When seeking out the best pop up tent, there are several factors to consider. How many people do you plan to sleep in your tent? What type of weather or activity are you planning on using it for? Answering these questions can help you to narrow down your options and choose the most appropriate instant tent.
There are pop up tents for individuals, and there are massive constructions capable of housing ten people. Larger tents tend to be heavier, as they incorporate more material. The size of your ideal tent is not only dependent on how many people you intend to take camping. It also depends on the amount of gear you want to have with you; and how much time you plan on spending inside your tent.
Keep in mind that most tents are rated for their max capacity of people sleeping–not for comfort.
A 4-person tent may fit four people sleeping side by side, but it’s probably only going to be comfortable for three. Because pop up tents are so inexpensive, we recommend sizing up if you have the budget. You’ll appreciate the extra space for your gear.
Most, though not all, pop up camping tents feature a square base and a dome-like ceiling. These tents typically sleep two to four people with ease. The dome-like sides and roof allow rain to wick off the tent without pooling at the top. This feature is critical when camping in wet areas, as the last thing you want is to take on water while seeking shelter.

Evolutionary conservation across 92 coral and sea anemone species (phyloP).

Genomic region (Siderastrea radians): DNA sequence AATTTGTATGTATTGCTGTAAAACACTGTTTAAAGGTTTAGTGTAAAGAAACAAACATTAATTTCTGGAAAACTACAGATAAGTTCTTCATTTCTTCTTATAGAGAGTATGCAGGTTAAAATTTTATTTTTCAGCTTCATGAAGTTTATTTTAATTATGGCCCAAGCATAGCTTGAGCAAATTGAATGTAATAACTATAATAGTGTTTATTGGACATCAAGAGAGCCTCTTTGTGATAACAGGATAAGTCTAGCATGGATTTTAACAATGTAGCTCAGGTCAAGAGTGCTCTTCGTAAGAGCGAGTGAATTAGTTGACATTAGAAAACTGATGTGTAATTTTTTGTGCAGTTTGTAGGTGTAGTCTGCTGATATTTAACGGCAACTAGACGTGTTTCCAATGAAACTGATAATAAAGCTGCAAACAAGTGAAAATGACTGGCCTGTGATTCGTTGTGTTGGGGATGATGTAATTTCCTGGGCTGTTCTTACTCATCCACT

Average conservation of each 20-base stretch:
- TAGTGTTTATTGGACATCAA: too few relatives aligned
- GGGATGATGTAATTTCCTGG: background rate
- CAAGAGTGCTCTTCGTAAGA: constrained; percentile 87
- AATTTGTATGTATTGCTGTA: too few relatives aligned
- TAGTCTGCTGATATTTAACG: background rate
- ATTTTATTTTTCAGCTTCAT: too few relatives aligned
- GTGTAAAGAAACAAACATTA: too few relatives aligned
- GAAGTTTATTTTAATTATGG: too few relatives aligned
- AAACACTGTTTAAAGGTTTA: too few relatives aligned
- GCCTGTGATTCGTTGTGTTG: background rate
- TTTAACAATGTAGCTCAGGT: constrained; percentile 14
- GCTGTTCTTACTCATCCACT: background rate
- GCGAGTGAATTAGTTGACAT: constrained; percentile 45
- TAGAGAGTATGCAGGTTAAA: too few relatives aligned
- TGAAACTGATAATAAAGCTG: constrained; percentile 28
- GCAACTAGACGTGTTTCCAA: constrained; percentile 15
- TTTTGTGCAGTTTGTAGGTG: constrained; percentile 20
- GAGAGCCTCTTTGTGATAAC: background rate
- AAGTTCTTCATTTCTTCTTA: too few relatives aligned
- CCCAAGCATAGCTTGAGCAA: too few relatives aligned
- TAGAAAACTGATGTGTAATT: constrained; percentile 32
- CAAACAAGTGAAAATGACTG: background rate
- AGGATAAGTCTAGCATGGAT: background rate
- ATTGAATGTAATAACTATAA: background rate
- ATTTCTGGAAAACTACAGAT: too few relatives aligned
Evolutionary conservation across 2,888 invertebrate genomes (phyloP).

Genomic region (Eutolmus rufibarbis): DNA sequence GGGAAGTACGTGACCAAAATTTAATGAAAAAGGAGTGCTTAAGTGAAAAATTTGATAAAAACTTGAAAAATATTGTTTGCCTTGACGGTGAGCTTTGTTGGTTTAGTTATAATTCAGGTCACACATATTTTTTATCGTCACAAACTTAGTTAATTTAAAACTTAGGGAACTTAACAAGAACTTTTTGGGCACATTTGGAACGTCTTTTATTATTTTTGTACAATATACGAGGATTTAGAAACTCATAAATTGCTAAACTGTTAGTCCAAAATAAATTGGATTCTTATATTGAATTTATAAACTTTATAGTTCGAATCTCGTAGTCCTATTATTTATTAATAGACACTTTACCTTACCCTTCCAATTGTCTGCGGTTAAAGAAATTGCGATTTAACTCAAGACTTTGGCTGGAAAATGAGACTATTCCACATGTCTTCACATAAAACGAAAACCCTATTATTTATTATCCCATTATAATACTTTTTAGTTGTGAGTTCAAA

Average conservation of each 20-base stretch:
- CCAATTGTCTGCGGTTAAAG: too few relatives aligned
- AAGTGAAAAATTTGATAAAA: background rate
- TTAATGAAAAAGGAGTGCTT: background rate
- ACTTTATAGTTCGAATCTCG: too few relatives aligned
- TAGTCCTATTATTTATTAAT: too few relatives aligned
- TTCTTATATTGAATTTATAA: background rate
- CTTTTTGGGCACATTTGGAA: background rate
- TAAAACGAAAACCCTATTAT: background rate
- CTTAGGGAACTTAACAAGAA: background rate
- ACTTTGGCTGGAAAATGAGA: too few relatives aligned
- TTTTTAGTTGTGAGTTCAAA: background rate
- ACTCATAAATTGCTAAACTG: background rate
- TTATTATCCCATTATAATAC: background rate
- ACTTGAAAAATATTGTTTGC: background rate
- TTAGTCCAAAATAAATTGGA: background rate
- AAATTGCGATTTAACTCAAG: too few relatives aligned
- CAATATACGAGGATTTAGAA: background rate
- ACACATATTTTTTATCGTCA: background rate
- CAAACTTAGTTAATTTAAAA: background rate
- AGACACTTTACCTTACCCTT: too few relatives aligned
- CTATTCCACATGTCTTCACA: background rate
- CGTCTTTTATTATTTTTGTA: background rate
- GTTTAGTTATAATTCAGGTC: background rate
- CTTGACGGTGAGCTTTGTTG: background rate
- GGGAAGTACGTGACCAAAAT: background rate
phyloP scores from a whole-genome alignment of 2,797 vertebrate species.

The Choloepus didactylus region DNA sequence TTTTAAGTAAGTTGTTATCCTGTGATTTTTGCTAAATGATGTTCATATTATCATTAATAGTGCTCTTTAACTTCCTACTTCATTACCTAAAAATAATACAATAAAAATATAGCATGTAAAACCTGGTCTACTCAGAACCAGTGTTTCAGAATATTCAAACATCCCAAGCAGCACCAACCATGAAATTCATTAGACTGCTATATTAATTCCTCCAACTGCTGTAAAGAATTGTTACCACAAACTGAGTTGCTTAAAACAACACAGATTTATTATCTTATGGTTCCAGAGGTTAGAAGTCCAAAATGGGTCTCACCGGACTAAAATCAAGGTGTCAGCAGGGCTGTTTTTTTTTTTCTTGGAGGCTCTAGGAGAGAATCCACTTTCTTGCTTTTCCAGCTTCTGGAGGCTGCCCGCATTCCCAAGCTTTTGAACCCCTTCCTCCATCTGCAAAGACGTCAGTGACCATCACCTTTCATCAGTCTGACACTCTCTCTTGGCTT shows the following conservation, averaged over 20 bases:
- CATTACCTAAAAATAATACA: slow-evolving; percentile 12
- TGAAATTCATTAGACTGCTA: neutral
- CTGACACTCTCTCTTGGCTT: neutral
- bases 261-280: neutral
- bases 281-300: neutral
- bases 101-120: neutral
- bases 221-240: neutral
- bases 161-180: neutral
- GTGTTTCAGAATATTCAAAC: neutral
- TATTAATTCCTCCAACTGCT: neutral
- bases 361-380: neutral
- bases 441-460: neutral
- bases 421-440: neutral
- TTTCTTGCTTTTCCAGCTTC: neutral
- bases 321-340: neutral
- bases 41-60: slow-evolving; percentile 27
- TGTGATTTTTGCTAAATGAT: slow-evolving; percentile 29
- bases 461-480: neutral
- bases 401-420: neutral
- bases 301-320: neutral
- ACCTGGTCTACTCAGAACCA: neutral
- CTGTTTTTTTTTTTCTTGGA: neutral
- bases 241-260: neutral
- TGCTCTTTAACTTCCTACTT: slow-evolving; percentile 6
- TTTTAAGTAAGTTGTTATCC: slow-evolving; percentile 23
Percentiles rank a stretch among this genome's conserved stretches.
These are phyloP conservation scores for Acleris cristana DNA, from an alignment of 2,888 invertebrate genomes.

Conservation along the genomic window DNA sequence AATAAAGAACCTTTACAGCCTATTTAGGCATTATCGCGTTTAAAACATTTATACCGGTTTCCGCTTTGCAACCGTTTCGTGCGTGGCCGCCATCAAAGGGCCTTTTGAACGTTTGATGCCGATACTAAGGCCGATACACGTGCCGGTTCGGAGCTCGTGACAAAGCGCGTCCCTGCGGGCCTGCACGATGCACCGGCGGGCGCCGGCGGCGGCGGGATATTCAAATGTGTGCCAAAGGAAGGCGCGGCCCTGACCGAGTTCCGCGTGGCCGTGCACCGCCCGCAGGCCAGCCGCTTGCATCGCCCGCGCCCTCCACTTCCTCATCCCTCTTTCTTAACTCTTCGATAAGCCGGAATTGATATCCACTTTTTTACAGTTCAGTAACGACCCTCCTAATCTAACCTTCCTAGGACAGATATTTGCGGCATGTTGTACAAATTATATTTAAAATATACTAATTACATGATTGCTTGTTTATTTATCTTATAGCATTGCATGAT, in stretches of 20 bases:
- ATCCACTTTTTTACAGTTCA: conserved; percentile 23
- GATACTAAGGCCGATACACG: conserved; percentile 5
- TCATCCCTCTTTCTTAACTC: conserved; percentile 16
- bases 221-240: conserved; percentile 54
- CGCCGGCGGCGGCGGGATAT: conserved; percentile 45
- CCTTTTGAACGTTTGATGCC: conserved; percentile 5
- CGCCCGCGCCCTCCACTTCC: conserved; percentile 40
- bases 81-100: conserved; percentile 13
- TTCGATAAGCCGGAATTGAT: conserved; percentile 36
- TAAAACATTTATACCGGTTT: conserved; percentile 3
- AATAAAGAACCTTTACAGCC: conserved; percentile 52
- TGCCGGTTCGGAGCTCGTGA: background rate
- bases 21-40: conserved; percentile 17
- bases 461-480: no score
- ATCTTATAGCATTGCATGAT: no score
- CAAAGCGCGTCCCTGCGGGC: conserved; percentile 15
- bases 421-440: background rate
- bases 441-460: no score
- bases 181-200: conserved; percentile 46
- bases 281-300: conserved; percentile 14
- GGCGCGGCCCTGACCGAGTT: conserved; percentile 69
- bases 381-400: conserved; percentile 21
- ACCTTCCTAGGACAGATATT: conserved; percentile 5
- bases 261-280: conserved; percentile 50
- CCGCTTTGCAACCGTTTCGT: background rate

The form of a pop up makes them feel a bit smaller and more compact inside than your traditional tent. Taller tents are naturally going to feel more spacious inside even with a smaller footprint.
Tents with multiple doors and windows are going to feel larger and more open. We recommend getting a tent with at least two doors unless you’re camping solo. That will prevent you from having to step over your neighbor to use the portable toilet in the middle of the night.
Most instant tents are made of waterproof materials, and these types of fabrics don’t tend to breathe. For that reason, you’ll want to look for tents that have a lot of ventilation options. Mesh windows on the sides are easy to keep dry and open, even during wet weather.
If you’re eyeing a tent with a mesh ceiling, make sure it includes a rainfly. Multiple areas of ventilation, with protective waterproof coverings, is the best way to go.
Pop up tents are notoriously lightweight. The average two-person instant tent weighs about five pounds. This low weight is excellent for hikers, as it alleviates a little burden from their pack. After a few miles of hiking, your shoulders and ankles will notice the difference. Unfortunately, this feature can become a problem in windy weather.
Because pop ups are so lightweight, it’s important to stake down your tent after set up. Most pop up tents include staking loops. Stakes will make it far less likely that your tent will fly away while you step outside.
As we mentioned before, pop up tents are usually waterproof. Unlike canvas tents which collect water over time, the synthetic material used in pop up tents repels moisture. However, the fabric is thin; allowing condensation to form when the temperature changes.